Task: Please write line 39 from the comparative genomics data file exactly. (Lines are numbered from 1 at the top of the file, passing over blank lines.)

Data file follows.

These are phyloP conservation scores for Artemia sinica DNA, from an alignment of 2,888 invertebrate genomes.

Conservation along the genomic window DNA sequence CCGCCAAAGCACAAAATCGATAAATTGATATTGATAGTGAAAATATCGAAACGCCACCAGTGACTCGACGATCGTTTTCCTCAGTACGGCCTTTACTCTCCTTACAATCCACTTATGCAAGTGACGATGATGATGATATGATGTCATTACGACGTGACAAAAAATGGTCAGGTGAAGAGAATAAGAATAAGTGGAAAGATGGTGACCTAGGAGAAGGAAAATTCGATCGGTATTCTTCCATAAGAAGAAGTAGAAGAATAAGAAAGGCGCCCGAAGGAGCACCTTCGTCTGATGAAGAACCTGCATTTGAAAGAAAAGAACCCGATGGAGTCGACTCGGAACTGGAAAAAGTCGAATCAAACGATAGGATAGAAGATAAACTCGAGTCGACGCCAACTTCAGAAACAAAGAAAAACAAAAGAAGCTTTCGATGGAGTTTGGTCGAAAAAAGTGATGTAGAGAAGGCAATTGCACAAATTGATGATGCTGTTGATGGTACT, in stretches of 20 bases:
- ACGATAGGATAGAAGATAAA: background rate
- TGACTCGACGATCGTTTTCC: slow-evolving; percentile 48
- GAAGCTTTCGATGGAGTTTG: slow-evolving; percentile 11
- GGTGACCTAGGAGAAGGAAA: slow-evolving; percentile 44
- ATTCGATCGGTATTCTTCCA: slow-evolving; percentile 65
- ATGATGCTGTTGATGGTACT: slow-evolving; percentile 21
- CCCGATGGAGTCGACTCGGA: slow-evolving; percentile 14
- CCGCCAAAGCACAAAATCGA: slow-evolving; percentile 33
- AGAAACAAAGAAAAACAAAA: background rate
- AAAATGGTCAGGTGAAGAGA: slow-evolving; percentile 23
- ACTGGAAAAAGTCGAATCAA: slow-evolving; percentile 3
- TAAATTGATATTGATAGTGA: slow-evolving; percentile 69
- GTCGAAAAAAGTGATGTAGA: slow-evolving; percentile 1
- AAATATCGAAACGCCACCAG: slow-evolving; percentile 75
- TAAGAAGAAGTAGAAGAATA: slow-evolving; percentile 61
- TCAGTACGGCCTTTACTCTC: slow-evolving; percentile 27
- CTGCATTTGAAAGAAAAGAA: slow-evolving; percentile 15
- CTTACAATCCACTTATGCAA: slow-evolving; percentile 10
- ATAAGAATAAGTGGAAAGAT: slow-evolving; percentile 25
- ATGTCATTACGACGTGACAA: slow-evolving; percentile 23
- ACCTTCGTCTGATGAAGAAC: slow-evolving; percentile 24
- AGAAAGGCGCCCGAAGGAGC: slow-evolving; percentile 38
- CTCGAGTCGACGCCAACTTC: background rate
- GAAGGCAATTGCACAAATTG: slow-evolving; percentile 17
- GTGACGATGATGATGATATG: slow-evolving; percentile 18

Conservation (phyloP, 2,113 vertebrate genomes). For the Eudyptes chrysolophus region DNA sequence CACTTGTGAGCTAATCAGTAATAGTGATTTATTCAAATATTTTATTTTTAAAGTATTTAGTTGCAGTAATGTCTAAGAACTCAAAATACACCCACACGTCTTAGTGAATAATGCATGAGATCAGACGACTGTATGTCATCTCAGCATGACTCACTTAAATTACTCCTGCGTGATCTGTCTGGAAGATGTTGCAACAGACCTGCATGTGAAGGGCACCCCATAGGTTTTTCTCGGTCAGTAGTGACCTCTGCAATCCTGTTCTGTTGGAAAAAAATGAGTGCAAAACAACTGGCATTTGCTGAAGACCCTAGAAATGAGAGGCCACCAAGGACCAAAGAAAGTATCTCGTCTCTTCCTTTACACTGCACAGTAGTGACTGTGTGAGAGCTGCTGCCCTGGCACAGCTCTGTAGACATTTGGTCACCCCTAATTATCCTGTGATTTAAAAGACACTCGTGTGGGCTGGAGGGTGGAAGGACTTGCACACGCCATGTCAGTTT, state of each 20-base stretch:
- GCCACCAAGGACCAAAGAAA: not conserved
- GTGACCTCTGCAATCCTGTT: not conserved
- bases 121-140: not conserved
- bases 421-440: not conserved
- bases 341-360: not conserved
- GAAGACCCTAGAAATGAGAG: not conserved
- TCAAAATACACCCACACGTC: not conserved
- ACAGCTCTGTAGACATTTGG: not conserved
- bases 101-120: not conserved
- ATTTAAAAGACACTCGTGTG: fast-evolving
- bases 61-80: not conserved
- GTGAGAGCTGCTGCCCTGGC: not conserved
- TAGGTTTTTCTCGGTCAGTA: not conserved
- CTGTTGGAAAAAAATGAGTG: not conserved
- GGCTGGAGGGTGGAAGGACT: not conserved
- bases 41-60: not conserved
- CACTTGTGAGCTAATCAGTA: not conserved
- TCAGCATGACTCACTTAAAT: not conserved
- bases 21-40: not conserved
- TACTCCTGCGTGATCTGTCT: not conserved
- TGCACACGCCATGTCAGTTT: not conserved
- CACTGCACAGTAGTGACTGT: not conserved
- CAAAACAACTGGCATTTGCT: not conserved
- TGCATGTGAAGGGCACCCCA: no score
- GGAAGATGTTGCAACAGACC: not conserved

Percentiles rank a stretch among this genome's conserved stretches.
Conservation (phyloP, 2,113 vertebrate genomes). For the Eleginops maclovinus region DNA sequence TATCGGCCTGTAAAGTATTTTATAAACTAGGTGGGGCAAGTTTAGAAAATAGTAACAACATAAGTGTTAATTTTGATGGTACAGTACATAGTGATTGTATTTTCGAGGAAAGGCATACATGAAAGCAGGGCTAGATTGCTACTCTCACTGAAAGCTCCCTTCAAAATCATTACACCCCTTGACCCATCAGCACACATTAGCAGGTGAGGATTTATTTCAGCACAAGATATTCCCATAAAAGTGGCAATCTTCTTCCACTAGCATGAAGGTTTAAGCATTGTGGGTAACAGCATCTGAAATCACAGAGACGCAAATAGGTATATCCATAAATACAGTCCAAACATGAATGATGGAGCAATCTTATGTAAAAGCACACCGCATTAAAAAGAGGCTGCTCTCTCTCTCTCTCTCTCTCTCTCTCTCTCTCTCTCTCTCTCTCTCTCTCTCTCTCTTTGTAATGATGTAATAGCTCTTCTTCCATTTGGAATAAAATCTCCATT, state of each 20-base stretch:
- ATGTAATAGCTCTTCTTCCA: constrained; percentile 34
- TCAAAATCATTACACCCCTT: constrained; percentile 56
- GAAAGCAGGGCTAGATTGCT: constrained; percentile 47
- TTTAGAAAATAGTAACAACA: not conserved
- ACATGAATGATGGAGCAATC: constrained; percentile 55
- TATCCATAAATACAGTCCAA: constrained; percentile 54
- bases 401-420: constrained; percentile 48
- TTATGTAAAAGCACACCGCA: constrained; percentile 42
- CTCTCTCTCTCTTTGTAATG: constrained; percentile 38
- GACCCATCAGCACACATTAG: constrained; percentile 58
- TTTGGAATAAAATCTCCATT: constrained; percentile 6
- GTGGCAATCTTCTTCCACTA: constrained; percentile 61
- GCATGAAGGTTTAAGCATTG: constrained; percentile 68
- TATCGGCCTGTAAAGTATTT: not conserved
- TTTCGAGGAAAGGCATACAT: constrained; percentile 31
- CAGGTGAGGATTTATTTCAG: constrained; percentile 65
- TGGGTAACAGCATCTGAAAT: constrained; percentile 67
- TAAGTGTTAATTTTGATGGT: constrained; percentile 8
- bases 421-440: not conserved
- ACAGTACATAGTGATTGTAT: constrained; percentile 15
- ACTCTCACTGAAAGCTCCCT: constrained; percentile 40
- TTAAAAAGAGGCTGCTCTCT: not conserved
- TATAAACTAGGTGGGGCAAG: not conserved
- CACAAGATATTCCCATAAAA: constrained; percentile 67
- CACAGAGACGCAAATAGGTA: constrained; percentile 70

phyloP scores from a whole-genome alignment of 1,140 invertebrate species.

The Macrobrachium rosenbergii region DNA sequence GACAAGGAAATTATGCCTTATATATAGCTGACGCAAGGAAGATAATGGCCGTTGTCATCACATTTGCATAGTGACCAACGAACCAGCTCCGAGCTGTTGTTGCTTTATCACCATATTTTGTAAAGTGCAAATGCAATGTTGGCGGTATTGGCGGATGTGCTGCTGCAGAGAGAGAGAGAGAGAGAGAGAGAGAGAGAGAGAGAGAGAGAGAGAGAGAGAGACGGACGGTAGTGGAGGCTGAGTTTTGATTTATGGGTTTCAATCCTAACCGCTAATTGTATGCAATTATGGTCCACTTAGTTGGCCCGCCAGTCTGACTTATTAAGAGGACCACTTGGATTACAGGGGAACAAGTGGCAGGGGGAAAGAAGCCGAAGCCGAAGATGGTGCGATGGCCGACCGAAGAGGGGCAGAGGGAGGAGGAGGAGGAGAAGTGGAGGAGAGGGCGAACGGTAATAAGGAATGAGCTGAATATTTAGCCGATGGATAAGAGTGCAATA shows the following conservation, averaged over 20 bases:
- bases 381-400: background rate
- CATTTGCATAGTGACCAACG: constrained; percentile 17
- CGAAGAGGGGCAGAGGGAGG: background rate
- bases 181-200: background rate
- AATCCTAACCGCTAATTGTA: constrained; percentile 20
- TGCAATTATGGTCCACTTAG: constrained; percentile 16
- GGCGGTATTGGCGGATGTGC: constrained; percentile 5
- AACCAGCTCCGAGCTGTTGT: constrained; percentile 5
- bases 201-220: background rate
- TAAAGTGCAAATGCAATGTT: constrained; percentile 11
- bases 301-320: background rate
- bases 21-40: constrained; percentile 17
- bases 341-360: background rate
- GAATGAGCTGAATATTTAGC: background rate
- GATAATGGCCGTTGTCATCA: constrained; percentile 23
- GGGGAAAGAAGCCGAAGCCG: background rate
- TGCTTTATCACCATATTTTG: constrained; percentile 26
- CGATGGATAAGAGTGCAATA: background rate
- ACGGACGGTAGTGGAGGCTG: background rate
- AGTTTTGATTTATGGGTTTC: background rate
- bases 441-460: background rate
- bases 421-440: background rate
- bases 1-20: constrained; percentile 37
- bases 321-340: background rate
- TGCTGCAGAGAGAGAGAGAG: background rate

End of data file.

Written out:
- bases 61-80: not conserved